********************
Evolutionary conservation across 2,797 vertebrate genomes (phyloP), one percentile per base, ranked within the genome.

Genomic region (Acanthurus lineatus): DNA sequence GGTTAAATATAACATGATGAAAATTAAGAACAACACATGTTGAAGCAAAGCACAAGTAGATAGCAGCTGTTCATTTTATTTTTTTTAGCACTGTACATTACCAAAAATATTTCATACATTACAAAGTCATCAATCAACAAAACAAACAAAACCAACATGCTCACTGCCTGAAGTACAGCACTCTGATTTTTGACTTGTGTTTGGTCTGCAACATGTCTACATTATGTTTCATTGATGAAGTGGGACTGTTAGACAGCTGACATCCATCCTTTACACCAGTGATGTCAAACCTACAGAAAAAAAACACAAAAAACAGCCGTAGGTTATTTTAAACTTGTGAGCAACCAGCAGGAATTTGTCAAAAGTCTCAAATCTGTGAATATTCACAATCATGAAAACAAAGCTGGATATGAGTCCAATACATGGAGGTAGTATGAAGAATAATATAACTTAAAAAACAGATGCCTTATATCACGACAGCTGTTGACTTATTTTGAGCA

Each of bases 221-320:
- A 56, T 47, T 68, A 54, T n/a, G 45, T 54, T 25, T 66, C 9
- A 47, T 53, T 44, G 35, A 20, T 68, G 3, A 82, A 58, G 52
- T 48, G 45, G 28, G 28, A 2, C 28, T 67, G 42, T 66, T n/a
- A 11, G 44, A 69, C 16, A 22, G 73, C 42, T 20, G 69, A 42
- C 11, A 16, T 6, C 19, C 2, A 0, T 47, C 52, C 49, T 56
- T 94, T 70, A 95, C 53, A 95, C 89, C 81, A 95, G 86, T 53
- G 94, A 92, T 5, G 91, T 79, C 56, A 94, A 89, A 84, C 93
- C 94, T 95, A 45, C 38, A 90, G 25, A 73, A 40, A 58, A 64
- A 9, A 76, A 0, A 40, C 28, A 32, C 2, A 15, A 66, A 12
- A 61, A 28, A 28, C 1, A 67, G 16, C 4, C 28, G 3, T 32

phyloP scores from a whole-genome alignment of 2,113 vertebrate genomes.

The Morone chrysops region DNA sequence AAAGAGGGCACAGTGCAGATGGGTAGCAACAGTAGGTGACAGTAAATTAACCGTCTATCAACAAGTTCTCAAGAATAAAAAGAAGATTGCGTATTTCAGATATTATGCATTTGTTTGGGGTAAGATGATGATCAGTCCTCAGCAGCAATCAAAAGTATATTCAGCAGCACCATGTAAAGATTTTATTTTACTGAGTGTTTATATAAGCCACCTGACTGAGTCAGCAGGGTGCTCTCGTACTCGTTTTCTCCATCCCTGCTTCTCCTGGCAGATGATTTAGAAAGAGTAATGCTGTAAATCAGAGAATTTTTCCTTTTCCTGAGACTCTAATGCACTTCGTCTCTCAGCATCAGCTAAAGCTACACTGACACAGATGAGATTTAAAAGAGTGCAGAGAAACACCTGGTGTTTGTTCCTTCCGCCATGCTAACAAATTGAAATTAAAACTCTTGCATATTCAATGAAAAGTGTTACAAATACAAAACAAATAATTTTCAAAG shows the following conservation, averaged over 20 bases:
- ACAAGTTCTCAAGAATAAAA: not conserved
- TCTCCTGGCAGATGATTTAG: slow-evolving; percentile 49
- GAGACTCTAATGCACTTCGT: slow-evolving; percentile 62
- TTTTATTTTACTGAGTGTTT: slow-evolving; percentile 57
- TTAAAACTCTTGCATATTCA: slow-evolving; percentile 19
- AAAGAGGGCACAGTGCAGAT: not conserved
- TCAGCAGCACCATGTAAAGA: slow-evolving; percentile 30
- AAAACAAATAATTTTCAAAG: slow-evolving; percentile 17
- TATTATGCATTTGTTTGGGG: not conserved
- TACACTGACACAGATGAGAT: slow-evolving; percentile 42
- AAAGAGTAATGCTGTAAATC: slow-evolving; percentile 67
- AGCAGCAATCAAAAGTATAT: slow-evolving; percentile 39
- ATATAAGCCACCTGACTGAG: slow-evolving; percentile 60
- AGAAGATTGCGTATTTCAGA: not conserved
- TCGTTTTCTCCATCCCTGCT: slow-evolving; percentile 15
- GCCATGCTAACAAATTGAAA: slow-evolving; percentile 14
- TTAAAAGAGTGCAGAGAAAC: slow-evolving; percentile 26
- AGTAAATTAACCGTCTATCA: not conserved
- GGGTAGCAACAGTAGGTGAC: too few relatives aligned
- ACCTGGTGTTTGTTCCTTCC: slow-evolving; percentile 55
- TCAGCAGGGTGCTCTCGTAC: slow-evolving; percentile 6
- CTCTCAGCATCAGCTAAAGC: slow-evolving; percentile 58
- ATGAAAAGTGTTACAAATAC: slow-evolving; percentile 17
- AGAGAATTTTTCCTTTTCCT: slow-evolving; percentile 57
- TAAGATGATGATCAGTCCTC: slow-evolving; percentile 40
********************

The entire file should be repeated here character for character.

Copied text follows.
Evolutionary conservation across 2,797 vertebrate genomes (phyloP), one percentile per base, ranked within the genome.

Genomic region (Acanthurus lineatus): DNA sequence GGTTAAATATAACATGATGAAAATTAAGAACAACACATGTTGAAGCAAAGCACAAGTAGATAGCAGCTGTTCATTTTATTTTTTTTAGCACTGTACATTACCAAAAATATTTCATACATTACAAAGTCATCAATCAACAAAACAAACAAAACCAACATGCTCACTGCCTGAAGTACAGCACTCTGATTTTTGACTTGTGTTTGGTCTGCAACATGTCTACATTATGTTTCATTGATGAAGTGGGACTGTTAGACAGCTGACATCCATCCTTTACACCAGTGATGTCAAACCTACAGAAAAAAAACACAAAAAACAGCCGTAGGTTATTTTAAACTTGTGAGCAACCAGCAGGAATTTGTCAAAAGTCTCAAATCTGTGAATATTCACAATCATGAAAACAAAGCTGGATATGAGTCCAATACATGGAGGTAGTATGAAGAATAATATAACTTAAAAAACAGATGCCTTATATCACGACAGCTGTTGACTTATTTTGAGCA

Each of bases 221-320:
- A 56, T 47, T 68, A 54, T n/a, G 45, T 54, T 25, T 66, C 9
- A 47, T 53, T 44, G 35, A 20, T 68, G 3, A 82, A 58, G 52
- T 48, G 45, G 28, G 28, A 2, C 28, T 67, G 42, T 66, T n/a
- A 11, G 44, A 69, C 16, A 22, G 73, C 42, T 20, G 69, A 42
- C 11, A 16, T 6, C 19, C 2, A 0, T 47, C 52, C 49, T 56
- T 94, T 70, A 95, C 53, A 95, C 89, C 81, A 95, G 86, T 53
- G 94, A 92, T 5, G 91, T 79, C 56, A 94, A 89, A 84, C 93
- C 94, T 95, A 45, C 38, A 90, G 25, A 73, A 40, A 58, A 64
- A 9, A 76, A 0, A 40, C 28, A 32, C 2, A 15, A 66, A 12
- A 61, A 28, A 28, C 1, A 67, G 16, C 4, C 28, G 3, T 32

phyloP scores from a whole-genome alignment of 2,113 vertebrate genomes.

The Morone chrysops region DNA sequence AAAGAGGGCACAGTGCAGATGGGTAGCAACAGTAGGTGACAGTAAATTAACCGTCTATCAACAAGTTCTCAAGAATAAAAAGAAGATTGCGTATTTCAGATATTATGCATTTGTTTGGGGTAAGATGATGATCAGTCCTCAGCAGCAATCAAAAGTATATTCAGCAGCACCATGTAAAGATTTTATTTTACTGAGTGTTTATATAAGCCACCTGACTGAGTCAGCAGGGTGCTCTCGTACTCGTTTTCTCCATCCCTGCTTCTCCTGGCAGATGATTTAGAAAGAGTAATGCTGTAAATCAGAGAATTTTTCCTTTTCCTGAGACTCTAATGCACTTCGTCTCTCAGCATCAGCTAAAGCTACACTGACACAGATGAGATTTAAAAGAGTGCAGAGAAACACCTGGTGTTTGTTCCTTCCGCCATGCTAACAAATTGAAATTAAAACTCTTGCATATTCAATGAAAAGTGTTACAAATACAAAACAAATAATTTTCAAAG shows the following conservation, averaged over 20 bases:
- ACAAGTTCTCAAGAATAAAA: not conserved
- TCTCCTGGCAGATGATTTAG: slow-evolving; percentile 49
- GAGACTCTAATGCACTTCGT: slow-evolving; percentile 62
- TTTTATTTTACTGAGTGTTT: slow-evolving; percentile 57
- TTAAAACTCTTGCATATTCA: slow-evolving; percentile 19
- AAAGAGGGCACAGTGCAGAT: not conserved
- TCAGCAGCACCATGTAAAGA: slow-evolving; percentile 30
- AAAACAAATAATTTTCAAAG: slow-evolving; percentile 17
- TATTATGCATTTGTTTGGGG: not conserved
- TACACTGACACAGATGAGAT: slow-evolving; percentile 42
- AAAGAGTAATGCTGTAAATC: slow-evolving; percentile 67
- AGCAGCAATCAAAAGTATAT: slow-evolving; percentile 39
- ATATAAGCCACCTGACTGAG: slow-evolving; percentile 60
- AGAAGATTGCGTATTTCAGA: not conserved
- TCGTTTTCTCCATCCCTGCT: slow-evolving; percentile 15
- GCCATGCTAACAAATTGAAA: slow-evolving; percentile 14
- TTAAAAGAGTGCAGAGAAAC: slow-evolving; percentile 26
- AGTAAATTAACCGTCTATCA: not conserved
- GGGTAGCAACAGTAGGTGAC: too few relatives aligned
- ACCTGGTGTTTGTTCCTTCC: slow-evolving; percentile 55
- TCAGCAGGGTGCTCTCGTAC: slow-evolving; percentile 6
- CTCTCAGCATCAGCTAAAGC: slow-evolving; percentile 58
- ATGAAAAGTGTTACAAATAC: slow-evolving; percentile 17
- AGAGAATTTTTCCTTTTCCT: slow-evolving; percentile 57
- TAAGATGATGATCAGTCCTC: slow-evolving; percentile 40